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November 5th, 2008

Me and Barry

Given all the election hoopla, you could be forgiven if you missed an important detail about Barack Obama’s successful
path to the presidency. No, i don’t mean his massive fundraising, or his compelling oratory about change. As you’ll learn from his Wikipedia page, though he graduated from Columbia University, he started his education with two years at Occidental College, a small liberal arts school in southern California. His earliest interest in public service developed during his two years there, 1979-1981. What you won’t learn from Wikipedia, though, is who else was there during those formative years: me.Barack

That’s right, Barry (that’s what people called him back then) and i were classmates at Oxy (that’s what we alumni call Occidental), where i was a student from 1976-1980. I was a senior during his freshman year, and i was also around for his sophomore year (after graduating, i worked at Oxy for three additional years as a campus minister with InterVarsity Christian Fellowship).

Barry started out as a basketball player — something i was never any good at — but, as he said in a May 18 speech at Wesleyan University “I began to notice a world beyond myself … I became active in the movement to oppose the apartheid regime of South Africa” (citation). In 1977, just two years previously, i had withdrawn my funds from the local Bank of America in protest, after learning about divestment as an economic tool for fighting against apartheid. While little has been said publicly about my actions and their possible impact on Barry, do you think it’s just coincidence?

As a senior, i was putting in my best efforts as a student, but that wasn’t true initially for Barry. As detailed in a Newsweek story about his Occidental years, he met in the Cooler (an on-campus cafe that i frequented as well) with Roger Boesche, professor of politics, to complain about a poor grade. As Boesche reported to Newsweek:  “I told him he was really smart, but he wasn’t working hard enough”.

Obama confirmed that he transferred to Columbia in 1981 partly “because Occidental was so small, I felt that I had gotten what I needed out of it and the idea of being in New York was very appealing.” But another reported reason was that he had many older friends who were graduating: like i had done, the previous year.

I can’t take credit for everything. For example, i started out as a diplomacy and world affairs major, but later changed to linguistics. Barry went the opposite direction: after leaving Oxy for Columbia, Barry decided to focus on political science. And it was his own idea to go from Barry back to Barack: as recorded in his autobiography, “It was when I made a conscious decision: I want to grow up.” And of course, much of what i knew about presidential politics came from an earlier model: Jack Kemp, Occidental class of ’57 and Republican vice-presidential nominee in 1996.

Like i always say, give credit where due.

November 4th, 2008

More BibleTech 2009 Topics

Like a presidential candidate, i’m down to the wire for deciding what BibleTech talks to propose (happily, unlike them, i haven’t been campaigning for my ideas for months now!). The two i posted about last week — Bible Knowledgebase and Libronix Controlled Vocabulary — are the strongest contenders. But here’s a grab bag of some additional topics i’ve thought about, for you to cheer for, sneer at, or go off and implement yourself (so i don’t have to!). Let me know what you think.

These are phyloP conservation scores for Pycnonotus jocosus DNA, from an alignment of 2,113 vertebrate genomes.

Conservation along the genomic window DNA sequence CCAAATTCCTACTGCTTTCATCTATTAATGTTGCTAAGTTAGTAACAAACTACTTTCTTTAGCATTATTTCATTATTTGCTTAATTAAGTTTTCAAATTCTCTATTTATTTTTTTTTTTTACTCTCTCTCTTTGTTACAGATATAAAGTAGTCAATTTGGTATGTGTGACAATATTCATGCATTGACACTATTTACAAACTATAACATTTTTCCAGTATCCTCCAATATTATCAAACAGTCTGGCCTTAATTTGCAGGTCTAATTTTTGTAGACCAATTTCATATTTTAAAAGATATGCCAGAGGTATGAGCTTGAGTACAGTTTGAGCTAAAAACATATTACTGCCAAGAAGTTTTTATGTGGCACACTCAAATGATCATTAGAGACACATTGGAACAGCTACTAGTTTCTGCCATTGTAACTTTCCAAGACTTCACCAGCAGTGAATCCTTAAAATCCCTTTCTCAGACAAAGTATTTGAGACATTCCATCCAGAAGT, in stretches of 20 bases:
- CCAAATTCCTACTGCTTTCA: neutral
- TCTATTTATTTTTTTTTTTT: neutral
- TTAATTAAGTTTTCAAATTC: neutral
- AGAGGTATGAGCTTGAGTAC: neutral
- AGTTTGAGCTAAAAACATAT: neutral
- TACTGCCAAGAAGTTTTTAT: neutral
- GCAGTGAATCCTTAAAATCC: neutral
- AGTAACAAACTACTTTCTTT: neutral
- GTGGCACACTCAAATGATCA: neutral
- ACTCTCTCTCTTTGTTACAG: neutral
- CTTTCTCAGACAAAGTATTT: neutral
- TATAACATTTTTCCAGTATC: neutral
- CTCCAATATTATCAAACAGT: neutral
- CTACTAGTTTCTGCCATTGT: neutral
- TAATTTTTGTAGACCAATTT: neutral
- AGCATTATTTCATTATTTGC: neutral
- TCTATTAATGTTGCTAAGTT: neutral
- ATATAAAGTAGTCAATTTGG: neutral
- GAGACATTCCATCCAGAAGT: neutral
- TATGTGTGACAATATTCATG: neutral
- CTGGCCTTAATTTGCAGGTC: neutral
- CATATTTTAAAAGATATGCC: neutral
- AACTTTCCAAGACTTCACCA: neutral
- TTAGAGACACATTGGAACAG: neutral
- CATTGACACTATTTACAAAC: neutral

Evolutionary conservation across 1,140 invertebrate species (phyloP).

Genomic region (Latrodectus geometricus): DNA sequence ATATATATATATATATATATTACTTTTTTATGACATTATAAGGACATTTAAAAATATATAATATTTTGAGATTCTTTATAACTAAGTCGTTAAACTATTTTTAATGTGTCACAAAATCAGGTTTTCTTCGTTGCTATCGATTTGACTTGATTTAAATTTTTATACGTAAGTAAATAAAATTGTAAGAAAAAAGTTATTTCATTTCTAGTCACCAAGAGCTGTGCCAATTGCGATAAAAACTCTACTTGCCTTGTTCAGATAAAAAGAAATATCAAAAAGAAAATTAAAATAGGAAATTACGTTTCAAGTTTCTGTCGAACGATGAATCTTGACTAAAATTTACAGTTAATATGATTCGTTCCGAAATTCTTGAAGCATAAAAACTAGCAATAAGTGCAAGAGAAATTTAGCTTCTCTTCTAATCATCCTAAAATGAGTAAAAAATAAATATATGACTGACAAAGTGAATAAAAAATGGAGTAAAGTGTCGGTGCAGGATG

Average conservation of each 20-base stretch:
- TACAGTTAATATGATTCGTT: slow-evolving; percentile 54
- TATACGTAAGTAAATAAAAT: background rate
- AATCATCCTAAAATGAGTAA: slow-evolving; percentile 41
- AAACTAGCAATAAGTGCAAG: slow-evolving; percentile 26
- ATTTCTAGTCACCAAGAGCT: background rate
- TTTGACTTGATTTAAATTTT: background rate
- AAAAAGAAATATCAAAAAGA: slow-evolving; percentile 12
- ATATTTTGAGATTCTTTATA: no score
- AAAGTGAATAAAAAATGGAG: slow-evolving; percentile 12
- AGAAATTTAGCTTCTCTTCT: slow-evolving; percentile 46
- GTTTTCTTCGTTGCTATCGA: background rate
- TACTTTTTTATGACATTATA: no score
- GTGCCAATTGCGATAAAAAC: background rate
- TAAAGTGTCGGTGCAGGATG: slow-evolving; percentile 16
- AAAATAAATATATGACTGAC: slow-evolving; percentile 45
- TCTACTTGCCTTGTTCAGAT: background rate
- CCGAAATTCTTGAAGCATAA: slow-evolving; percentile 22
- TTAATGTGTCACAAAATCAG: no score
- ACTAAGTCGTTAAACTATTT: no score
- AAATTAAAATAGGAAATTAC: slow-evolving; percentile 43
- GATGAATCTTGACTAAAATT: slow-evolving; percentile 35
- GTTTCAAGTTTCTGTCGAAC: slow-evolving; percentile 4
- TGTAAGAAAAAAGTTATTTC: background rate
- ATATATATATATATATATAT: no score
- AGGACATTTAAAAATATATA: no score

Web Search for Bible References

At BibleTech:2008 i gave a talk on Bibleref: a Microformat for Bible References, as one approach to the problem of how content providers (web site authors, bloggers, etc.) can identify Bible references in what they create. Reftagger provides a different, more automated approach to the same problem.

But as i pointed out last January, that’s really only part of the problem — in fact, the smallest part. Because for every one blogger who adopts bibleref markup or installs Reftagger,  there will be 1000 more who’ve never heard of either one. In the earliest days of the web, you had to add keywords to your HTML to make it easy for search engines to find you: now, Google finds most plain text without any special work on your part. How do we accomplish the same thing for Bible references out on the web, so they can be reliably found regardless of whether the author took special care to identify them, despite differences in abbreviations or punctuation style, and being smart about verse ranges?

Making Bible2.0 Work

For years now, multiple sites on the web have offered Bible texts (in case you didn’t notice, Logos launched a beta version of their own, bible.logos.com, recently). More recently, in the last few years several sites have gone beyond that to a Web 2.0 style that i call “Bible 2.0“, by allowing users to contribute their own content through tags, external links, personal comments, etc. When Web 2.0 first became cool, several arose quickly and then withered (like xpound.org), while others are still out there. YouVersion is perhaps the best developed (Blogos post); Bibleserver is another.

While the concept is still fairly new, there’s enough out there to begin to evaluate:

  • what works well about these sites? what doesn’t work so well?
  • what’s missing to get these kinds of sites to have the same value as more popular Web 2.0 sites like del.icio.us, flickr, etc.?
  • what are some new ways in which Bible2.0 could support Bible study in small groups, informal web communities, etc.?

Audience Choice

If you follow Blogos, what would you suggest i talk about? Any ideas for a visualization you’d love to see, or some other algorithmic/data topic?

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